Climate change fundamentally and increasingly affects agriculture. Warming, drought and extreme weather are already altering yields and quality of crops produced around the world. They also stand to impact water availability, nutritional value of foods, and food security and as such the livelihoods of natural resource dependent communities as a whole.
The economic effects are already being felt by farmers and across global supply chains. Agricultural businesses identify climate change as a serious long-term risk in supply management.
At the same time, agricultural land use systems all contribute to greenhouse gas (GHGs) emissions. Chemical fertilizers, manure and methane from livestock, wastewater and deforestation (converting forests to croplands or grazing lands) are all major emitters of GHGs. Globally, direct agricultural practices generate 10-12% of GHGs. Add to that deforestation, and agriculture accounts for 25% of global GHG emissions.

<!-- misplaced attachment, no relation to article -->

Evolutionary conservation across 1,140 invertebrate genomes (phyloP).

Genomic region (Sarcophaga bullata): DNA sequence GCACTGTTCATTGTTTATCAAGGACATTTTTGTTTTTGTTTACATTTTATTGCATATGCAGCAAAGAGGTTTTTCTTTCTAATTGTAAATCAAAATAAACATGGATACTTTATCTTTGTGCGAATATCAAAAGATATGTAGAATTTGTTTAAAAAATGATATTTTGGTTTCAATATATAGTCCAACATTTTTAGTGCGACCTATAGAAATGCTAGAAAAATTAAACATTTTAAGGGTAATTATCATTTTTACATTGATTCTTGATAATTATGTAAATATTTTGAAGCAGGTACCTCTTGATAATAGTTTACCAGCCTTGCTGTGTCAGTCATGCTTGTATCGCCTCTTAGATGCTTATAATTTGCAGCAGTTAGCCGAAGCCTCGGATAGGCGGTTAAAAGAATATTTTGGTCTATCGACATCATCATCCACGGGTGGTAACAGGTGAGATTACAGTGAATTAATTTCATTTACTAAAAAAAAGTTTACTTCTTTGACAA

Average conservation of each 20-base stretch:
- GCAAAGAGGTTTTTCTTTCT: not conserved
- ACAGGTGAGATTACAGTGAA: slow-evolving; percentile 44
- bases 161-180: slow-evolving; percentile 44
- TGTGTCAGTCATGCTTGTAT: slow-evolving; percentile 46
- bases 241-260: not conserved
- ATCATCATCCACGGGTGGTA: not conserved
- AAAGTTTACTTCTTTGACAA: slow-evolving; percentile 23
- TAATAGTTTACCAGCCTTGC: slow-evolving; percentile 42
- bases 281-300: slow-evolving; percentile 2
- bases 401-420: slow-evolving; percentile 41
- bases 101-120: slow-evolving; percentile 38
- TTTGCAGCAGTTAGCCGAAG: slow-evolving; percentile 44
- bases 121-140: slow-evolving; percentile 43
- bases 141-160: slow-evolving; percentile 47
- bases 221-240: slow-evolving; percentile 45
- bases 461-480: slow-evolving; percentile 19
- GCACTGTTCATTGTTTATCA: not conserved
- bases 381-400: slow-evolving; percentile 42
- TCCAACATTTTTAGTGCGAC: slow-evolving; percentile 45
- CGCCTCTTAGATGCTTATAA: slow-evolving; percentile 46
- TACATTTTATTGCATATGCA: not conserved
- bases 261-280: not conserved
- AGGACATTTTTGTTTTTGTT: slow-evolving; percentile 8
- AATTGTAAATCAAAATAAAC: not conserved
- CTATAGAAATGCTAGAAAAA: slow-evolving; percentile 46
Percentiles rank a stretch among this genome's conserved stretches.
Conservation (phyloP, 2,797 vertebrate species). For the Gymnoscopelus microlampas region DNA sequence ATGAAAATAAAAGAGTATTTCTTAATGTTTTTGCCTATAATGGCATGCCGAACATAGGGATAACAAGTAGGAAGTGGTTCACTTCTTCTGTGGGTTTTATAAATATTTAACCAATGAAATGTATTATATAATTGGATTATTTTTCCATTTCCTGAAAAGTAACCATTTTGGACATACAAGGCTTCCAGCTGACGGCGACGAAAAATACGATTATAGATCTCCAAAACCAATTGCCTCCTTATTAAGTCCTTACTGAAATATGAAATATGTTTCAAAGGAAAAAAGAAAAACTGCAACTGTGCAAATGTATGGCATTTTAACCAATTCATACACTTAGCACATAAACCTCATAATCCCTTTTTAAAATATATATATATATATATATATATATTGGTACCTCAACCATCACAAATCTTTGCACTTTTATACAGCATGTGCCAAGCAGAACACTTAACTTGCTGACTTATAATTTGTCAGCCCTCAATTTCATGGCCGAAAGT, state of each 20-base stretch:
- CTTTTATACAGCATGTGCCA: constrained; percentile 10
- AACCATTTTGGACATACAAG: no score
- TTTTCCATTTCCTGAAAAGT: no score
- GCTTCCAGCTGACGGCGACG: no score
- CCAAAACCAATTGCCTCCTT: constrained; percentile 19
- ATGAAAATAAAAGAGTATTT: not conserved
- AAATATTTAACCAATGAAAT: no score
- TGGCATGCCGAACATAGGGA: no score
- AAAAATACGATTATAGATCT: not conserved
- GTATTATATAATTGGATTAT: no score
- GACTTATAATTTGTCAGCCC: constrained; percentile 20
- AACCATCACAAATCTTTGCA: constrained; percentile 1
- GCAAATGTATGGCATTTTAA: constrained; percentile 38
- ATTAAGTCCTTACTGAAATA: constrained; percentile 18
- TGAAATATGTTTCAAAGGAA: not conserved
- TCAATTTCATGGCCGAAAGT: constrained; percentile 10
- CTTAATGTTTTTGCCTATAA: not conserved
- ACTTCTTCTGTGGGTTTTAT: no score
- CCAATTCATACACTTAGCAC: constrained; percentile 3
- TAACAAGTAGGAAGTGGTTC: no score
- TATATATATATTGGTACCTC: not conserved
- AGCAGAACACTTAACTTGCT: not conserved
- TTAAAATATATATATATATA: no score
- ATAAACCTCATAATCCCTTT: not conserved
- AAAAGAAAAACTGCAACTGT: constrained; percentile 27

But agriculture and cattle production can also be a force for greater adaptation and resilience in the face of climate change. Under the right conditions, agriculture provides a multitude of environmental services, such as carbon sequestration, watershed protection and biodiversity conservation, all of which contribute to climate resilience. Certain sustainable practices help farmers under pressure from climate change to adapt and keep producing and improving without resorting to harmful techniques, and help companies manage and reduce climate risks in their supply chains.
“Climate-smart agriculture” is an approach to reorienting agricultural and cattle production to the new realities of climate change. It creates the technical, policy and investment conditions for achieving sustainable agricultural development and food security as climate change unfolds.